A Reason is a fact that ...
- (Raz, 2009) ⇒ Joseph Raz. (2009). “Reasons: Explanatory and Normative.” In: Constantine Sandis (ed.), "New Essays on the Explanation of Action."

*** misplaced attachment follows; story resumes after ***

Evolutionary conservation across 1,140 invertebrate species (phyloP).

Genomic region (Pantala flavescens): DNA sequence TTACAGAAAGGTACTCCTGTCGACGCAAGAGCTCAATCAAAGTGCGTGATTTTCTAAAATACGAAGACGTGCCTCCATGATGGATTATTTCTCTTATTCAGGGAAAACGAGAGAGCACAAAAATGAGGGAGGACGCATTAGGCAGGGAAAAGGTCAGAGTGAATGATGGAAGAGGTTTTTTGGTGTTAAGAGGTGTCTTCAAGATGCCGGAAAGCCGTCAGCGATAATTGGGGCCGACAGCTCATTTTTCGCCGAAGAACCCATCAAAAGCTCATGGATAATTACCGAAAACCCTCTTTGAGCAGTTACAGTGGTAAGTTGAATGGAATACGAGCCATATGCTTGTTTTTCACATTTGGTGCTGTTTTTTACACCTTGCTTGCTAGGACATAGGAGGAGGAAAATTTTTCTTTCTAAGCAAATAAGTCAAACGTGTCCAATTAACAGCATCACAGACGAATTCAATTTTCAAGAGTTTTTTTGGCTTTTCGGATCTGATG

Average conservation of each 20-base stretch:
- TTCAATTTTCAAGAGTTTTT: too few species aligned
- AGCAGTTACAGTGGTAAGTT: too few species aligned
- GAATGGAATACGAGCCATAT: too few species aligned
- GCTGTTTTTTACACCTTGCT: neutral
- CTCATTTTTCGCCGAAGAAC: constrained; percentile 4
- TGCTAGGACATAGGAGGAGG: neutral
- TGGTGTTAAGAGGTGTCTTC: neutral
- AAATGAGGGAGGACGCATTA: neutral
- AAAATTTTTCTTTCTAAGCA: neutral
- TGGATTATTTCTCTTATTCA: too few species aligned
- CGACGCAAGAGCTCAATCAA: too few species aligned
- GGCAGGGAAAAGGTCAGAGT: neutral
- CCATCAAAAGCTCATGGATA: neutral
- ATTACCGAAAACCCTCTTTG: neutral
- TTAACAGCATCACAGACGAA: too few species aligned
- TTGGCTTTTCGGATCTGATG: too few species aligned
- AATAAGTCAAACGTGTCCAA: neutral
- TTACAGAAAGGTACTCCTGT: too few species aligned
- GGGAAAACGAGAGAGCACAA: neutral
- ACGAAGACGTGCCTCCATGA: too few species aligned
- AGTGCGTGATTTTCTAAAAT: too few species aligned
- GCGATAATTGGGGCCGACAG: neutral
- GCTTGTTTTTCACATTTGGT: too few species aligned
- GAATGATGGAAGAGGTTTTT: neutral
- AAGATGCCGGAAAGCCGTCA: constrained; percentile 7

- (intro to republication ) ‘A reason’ has two meanings: explanatory reasons are facts that contribute to an explanation (of anything explained); normative reasons are facts that favour and guide responses, in one’s emotions, beliefs, actions, etc., to how things are. The two kinds of reasons are connected by their connection to the capacity of Reason, or rationality, and by the normative/explanatory nexus, i.e. by the fact that normative reasons can explain the response that they favour. Normative reasons are — potentially — explanatory reasons, but the explanations they provide are of a special kind that presupposes their normative character. The chapter builds on ideas offered by B. Williams, and criticizes J. Broome’s view of the relations between reasons, explanations, and ‘ought-facts’, offering an alternative explanation of ought-propositions.